A recent Western Cape High Court ruling showed that Sports Trader had a point when we said that the September 2018 letter Pepkor sent to Tekkie Town suppliers, warning that they should be careful of supplying goods to the Mr Tekkie team as they have commenced court action against them, was a tad premature. Or perhaps a bit of wishful thinking, as we wrote in the Q4 2018 article “Uncompetitive bullying in the industry?”
Judge Elizabeth Baartman last week dismissed – with cost – Pepkor’s application to submit an unverified list of footwear they wanted to prevent Mr Tekkie from stocking. On Monday she also granted the former Tekkie Town (TT) shareholders leave to appeal against her restraint of trade judgement at the end of last year.
As far as restraint of trade rulings go, this was most interesting: the judge ruled that the respondents (ex-Tekkie Town shareholders) have a right to earn a living and that they “would be able to continue operating Mr Tekkie stores and roll out stores as envisaged”, BUT that they may not be involved in a business that trades in footwear listed in Annexure A.
This Annexure A referred to the footwear styles that the former TT owners traded in up to 1 October 2016. That is the date when TT became part of Steinhoff via a share swap (contested in another court case). Judge Baartman ruled that Steinhoff subsidiary Pepkor had to submit the list of styles stocked by TT on that date to the court as Annexure A, which also had to be verified by the respondents.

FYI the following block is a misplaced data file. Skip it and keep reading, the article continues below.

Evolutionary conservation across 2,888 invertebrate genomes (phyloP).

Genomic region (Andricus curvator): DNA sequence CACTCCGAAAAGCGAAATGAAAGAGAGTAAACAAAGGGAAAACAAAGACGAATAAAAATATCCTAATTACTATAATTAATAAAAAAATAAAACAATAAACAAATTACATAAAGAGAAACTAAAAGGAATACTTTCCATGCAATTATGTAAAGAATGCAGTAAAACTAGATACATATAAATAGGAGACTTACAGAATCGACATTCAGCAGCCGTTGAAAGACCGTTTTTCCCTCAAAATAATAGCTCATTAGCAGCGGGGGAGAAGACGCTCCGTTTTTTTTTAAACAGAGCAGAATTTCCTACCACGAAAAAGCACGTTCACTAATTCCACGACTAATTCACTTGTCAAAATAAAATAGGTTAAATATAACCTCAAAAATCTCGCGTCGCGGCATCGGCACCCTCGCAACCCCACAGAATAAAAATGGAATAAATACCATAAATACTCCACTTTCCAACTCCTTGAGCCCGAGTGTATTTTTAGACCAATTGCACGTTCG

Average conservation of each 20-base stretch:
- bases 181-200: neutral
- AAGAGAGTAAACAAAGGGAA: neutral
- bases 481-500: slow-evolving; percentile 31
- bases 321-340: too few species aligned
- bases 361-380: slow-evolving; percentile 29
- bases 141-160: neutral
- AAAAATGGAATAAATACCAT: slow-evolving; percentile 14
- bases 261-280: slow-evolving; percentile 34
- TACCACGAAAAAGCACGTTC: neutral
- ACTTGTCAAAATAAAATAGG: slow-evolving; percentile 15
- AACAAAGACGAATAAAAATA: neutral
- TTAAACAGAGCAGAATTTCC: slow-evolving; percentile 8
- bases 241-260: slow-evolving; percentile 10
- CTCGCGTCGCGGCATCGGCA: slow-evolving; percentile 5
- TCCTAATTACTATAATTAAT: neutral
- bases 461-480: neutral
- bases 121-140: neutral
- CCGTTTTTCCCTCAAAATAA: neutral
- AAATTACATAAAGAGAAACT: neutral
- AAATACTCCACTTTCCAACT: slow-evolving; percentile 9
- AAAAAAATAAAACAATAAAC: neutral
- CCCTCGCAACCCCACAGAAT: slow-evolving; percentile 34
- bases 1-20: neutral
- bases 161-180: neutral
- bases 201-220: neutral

As any hands-on retailer will know, it would be very difficult to recreate a list of every footwear style – not the brands, but specific styles – in stock on a specific day more than two years in the past. As Pepkor realised.
On February 28 Judge Baartman dismissed Pepkor’s rule 42 application to belatedly submit an adapted version of Annexure A … with costs, from day one.
“The true position is that on the day of the hearing Pepkor and their counsel made a commitment to make available the list to the respondents and the court,” says one of the respondents, Bernard Mostert. “They never did so. Instead they attempted to do so opportunistically after an order was made and then twisted the narrative implying that the order was against Mr. Tekkie.
“Despite their attempts to publish three different lists over a period of almost four months, it is clear that they tried to be judge and juror in respect of the list. We are grateful that Judge Baartman dismissed Pepkor’s application to introduce a list that was never in front of the court and ourselves.”
The following Monday Judge Baartman also granted the former TT shareholders leave to appeal the restraint of trade judgement.
The litigants will be back in court in the beginning of June when Pepkor will argue that the Mr Tekkie name and branding infringes the Tekkie Town trademark.
There are currently 16 Mr Tekkie stores, with three more due to open soon, which stock most of the current popular lifestyle clothing and footwear brands. The founders emphasise that the styles and many of the brands differ from the athletic footwear offering of Tekkie Town because they want to differentiate between the two chains in anticipation of the day when they get Tekkie Town back if the court rules that the Steinhoff share swap deal was illegal … as they hope to argue soon.